Nutrition_and_Hydration_Jan1

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Pre and Post Exercise
Nutrition and Hydration
What and When to Eat and Drink
What’s The Big Deal?
WHAT and WHEN you eat can greatly affect
workout performance.
Proper Nutrition and Hydration Benefits:
• Improved strength, speed, and stamina
• Delayed fatigue
• Enhanced healing of injuries
• IMPROVED PERFORMANCE!
THE BASICS
CARBOHYDRATES PROTEIN
50%
25%
FAT
25%
CARBOHYDRATES
• Carbohydrates are the preferred fuel of the
muscles.
• Aim for a variety of carbohydrates at each
meal or snack.
• Carbohydrate Foods: Bread, Rice, Pasta,
Cereal, Fruits, Juice, Starchy Vegetables,
Milk Products. Go for whole grain/low fat.
PROTEIN
• Choose lean protein to build muscle and
repair tissues.
• Aim to eat 3 servings of low-fat dairy
products daily and 2-3 meat or high-quality
vegetarian protein sources per day.
• Protein is found in meat, poultry, dairy
products, eggs, nuts, tofu, and beans
HEALTHY FATS
• Moderation is key here! Fat is a good
energy source, it carries fat soluble
vitamins (A, D, E, K) and adds flavor and
texture to foods.
• Helps sustain prolonged exercise.
• Healthier fat choices: nuts, seeds, olive oil,
fish, and avocados.
PRE-EXERCISE NUTRITION
• Eating prior to exercise ensures adequate
energy for working muscles.
• Aim of the pre-exercise meal is to top off
glycogen stores in muscles and the liver
for fuel usage during exercise.
• Fluid levels should be raised
to ensure adequate hydration.
• Want to be comfortable during
exercise-not full and not hungry
Timing and Composition
of Meals
• Large meals: 3-4 hours before exercise.
• Small meals/snacks: 1-2 hours before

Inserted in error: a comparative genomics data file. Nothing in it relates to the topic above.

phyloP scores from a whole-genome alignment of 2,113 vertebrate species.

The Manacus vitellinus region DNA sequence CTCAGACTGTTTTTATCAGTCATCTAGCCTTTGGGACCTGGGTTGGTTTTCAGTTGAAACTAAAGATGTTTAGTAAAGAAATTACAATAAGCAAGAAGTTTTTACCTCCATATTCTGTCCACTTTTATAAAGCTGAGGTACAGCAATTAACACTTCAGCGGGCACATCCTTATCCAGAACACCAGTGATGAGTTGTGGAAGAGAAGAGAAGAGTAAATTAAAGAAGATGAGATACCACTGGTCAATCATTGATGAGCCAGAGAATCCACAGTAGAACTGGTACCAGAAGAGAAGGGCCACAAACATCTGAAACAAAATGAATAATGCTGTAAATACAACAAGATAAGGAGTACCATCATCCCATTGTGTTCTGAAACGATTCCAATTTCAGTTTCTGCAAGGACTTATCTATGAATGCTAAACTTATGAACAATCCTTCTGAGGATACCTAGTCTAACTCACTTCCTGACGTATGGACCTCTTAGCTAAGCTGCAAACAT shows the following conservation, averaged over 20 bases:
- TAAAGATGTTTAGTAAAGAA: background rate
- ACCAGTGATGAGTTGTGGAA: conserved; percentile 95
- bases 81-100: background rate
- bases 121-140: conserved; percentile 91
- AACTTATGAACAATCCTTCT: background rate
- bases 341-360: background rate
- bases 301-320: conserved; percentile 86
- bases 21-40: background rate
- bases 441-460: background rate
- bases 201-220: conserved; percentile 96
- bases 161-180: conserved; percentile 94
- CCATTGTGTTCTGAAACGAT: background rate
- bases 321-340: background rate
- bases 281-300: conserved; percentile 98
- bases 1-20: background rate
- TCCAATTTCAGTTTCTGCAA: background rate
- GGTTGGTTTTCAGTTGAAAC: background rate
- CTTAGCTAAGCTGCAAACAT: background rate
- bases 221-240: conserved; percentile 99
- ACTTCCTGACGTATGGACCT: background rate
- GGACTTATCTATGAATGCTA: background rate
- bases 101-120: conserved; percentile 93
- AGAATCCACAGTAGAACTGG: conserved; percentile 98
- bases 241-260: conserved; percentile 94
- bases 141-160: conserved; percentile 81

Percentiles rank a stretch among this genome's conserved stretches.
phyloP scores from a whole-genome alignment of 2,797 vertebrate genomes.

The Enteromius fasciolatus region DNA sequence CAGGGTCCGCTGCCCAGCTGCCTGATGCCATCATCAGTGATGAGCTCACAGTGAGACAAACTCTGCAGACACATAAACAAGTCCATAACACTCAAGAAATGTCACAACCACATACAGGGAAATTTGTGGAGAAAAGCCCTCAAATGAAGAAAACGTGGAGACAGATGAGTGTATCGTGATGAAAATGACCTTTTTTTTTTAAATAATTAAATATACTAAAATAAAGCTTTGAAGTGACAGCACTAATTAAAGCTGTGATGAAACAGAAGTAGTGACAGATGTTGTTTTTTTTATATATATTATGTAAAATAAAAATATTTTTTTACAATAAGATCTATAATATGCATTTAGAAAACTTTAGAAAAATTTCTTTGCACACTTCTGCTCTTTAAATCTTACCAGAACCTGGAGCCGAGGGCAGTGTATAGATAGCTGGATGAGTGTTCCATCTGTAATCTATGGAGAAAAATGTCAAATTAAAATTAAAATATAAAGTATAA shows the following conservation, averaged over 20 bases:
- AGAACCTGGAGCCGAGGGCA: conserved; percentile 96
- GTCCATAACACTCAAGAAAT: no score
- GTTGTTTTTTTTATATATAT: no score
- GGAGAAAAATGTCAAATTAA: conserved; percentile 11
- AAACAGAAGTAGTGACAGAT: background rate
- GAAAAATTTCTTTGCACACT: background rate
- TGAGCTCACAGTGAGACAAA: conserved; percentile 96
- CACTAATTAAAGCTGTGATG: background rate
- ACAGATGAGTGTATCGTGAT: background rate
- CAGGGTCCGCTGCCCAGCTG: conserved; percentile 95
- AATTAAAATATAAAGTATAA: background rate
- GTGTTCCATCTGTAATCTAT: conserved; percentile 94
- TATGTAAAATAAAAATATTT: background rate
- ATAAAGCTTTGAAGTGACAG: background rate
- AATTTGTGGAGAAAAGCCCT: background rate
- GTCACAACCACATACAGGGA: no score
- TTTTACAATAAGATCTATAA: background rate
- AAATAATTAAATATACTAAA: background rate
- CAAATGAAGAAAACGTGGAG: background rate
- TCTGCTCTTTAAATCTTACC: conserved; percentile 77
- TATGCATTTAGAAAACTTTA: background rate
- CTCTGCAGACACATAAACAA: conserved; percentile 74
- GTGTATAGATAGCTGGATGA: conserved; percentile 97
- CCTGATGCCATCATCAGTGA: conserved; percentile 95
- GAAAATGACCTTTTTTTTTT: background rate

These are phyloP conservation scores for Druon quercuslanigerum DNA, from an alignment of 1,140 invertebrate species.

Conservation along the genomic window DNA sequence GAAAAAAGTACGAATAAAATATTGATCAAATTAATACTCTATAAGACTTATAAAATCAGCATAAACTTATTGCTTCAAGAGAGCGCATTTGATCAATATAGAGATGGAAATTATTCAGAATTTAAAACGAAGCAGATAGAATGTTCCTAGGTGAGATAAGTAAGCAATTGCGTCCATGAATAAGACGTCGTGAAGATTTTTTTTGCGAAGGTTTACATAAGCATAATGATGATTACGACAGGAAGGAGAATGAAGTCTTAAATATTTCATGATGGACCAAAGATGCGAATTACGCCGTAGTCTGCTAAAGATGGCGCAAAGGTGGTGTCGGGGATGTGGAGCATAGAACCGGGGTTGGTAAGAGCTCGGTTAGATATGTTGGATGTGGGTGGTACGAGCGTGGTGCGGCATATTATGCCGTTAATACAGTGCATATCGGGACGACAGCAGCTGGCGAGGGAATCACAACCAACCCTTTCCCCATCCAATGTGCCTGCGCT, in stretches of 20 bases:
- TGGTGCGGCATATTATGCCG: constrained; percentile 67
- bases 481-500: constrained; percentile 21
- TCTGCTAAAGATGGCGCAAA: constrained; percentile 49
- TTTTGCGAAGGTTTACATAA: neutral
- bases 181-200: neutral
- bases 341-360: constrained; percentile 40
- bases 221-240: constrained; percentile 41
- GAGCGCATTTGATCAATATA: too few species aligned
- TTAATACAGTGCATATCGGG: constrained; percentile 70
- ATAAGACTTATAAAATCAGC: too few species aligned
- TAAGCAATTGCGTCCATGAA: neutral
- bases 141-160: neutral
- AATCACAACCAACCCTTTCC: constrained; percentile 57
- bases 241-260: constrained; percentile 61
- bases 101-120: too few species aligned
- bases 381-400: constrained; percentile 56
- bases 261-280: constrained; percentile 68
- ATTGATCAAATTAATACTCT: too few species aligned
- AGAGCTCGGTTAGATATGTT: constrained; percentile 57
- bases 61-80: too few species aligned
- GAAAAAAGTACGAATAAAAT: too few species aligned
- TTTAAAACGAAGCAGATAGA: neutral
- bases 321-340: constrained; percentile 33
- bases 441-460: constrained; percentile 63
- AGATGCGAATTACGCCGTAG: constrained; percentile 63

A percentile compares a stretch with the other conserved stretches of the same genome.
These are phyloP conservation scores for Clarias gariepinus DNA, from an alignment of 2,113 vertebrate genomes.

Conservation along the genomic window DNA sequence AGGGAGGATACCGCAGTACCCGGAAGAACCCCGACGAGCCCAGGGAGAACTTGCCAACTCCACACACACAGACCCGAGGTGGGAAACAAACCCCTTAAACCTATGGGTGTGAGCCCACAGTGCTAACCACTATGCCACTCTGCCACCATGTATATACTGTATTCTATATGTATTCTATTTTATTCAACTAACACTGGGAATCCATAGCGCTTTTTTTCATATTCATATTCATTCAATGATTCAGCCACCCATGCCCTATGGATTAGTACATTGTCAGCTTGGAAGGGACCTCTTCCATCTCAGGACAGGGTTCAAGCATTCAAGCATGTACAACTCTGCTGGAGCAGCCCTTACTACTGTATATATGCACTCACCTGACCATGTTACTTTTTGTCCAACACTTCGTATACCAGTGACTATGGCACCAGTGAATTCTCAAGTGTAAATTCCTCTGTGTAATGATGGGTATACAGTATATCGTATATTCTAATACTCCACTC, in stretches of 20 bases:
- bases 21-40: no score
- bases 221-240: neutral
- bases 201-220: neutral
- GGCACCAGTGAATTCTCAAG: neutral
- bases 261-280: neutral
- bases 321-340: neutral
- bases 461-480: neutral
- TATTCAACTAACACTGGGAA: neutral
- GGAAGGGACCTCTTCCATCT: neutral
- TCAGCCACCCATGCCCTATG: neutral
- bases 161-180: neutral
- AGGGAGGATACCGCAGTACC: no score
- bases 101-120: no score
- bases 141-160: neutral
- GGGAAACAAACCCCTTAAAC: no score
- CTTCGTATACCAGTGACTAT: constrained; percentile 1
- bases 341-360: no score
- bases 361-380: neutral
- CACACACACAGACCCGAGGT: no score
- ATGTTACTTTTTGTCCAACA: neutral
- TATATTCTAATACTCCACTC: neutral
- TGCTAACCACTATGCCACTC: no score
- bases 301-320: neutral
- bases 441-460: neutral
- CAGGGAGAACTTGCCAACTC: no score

exercise
• High-carbohydrate, low-fat foods are the best
fuel source.
• Include some lean protein to enhance satiety
and control hunger
• Excessive fiber intake prior to exercise
may find you running…
to the bathroom!
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Examples of Good Pre-Exercise
Meals
Breakfast cereal with low-fat milk
Whole wheat toast with peanut butter
Bananas
Low fiber granola or cereal bars
Small baked potato with low-fat toppings
Small turkey sandwich
POST-EXERCISE NUTRITION
• The body is most receptive to fluid,
carbohydrates and other recovery nutrients
immediately after exercise.
• Goals of post exercise meals:
– Replace muscle and liver
glycogen stores
– Replace fluid and
electrolytes lost in sweat
– Repair muscle damage
caused by exercise
How to Eat to Gain the Most from
Every Workout
Fueling your body for the morning, noon, or
after work workout
Early Riser
Challenge: Fit in exercise and breakfast before work.
Plan: Your body needs fuel before exercising in the
morning. Eat a small, easily digested carb-rich snack
1 hour before exercise. If workout must be really
early, try drinking a glass of hot cocoa the night
before so muscles can store fuel for morning.
Plan a bigger breakfast after exercise.
Best food choices:
Before workout: granola bar, banana, small yogurt
After workout: hearty breakfast of 400-500 calories.
Healthy choices: scrambled eggs, omelet, Canadian
bacon, low-fat cheese, peanut butter, whole wheat
toast, English muffin, bagel, pancakes, fruit.
Exercise Lunch Crunch
Challenge: Have enough energy to workout before
lunch and not be ravenous afterward.
Plan: Eat a substantial, balanced breakfast 3-4 hours
before exercise. If needed have a light snack with
carbs and protein. Plan to eat a healthy lunch after
your workout.
Best food choices:
Pre-workout: yogurt, crackers, fruit, almonds
Post workout: Healthy mix of complex carbs, protein,
and healthy fats. Ex) Tuna Salad Sandwich, Turkey
Avocado Sandwich, Fajita Salad, Chicken Stir-Fry
After-Work Workout
Challenge: Exercising when you’re already hungry for
dinner.
Plan:
Lunch was 4-5 hours ago - eating a healthy
afternoon snack is critical.
Best food choices:
Pre-workout: string cheese with whole wheat crackers or
half of a peanut butter sandwich, 8 almonds w/ dried fruit
Post-workout: lean protein, complex carbs, healthy fats
Grilled chicken breast, brown rice & steamed veggies or